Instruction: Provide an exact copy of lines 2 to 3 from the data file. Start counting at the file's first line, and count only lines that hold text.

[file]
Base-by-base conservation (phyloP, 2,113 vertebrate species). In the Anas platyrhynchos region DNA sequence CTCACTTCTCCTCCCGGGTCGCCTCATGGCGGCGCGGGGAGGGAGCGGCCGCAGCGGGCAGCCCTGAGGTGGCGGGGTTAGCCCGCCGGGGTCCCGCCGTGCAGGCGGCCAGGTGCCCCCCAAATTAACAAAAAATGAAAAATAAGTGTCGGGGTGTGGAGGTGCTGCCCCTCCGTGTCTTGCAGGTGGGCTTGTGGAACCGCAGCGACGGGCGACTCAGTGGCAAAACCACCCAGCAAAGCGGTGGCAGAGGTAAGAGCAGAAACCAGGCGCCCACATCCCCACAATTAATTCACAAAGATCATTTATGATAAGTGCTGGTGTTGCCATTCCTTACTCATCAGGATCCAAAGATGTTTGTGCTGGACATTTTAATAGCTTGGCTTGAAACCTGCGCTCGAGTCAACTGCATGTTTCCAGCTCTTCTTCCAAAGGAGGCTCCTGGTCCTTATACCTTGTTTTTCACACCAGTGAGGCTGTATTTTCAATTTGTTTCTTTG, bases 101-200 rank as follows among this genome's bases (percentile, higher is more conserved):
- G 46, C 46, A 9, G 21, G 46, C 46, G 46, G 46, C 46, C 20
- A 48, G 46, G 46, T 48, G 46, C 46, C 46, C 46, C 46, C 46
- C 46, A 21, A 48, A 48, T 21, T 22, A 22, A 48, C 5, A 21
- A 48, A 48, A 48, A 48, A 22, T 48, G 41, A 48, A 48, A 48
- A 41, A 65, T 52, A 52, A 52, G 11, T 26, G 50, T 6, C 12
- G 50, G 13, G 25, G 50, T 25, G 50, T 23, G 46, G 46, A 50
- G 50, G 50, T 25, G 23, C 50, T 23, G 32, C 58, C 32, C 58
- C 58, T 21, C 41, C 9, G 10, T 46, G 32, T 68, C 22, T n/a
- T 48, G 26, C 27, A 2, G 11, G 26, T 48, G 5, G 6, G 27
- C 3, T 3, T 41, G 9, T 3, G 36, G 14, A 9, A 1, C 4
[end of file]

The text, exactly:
- G 46, C 46, A 9, G 21, G 46, C 46, G 46, G 46, C 46, C 20
- A 48, G 46, G 46, T 48, G 46, C 46, C 46, C 46, C 46, C 46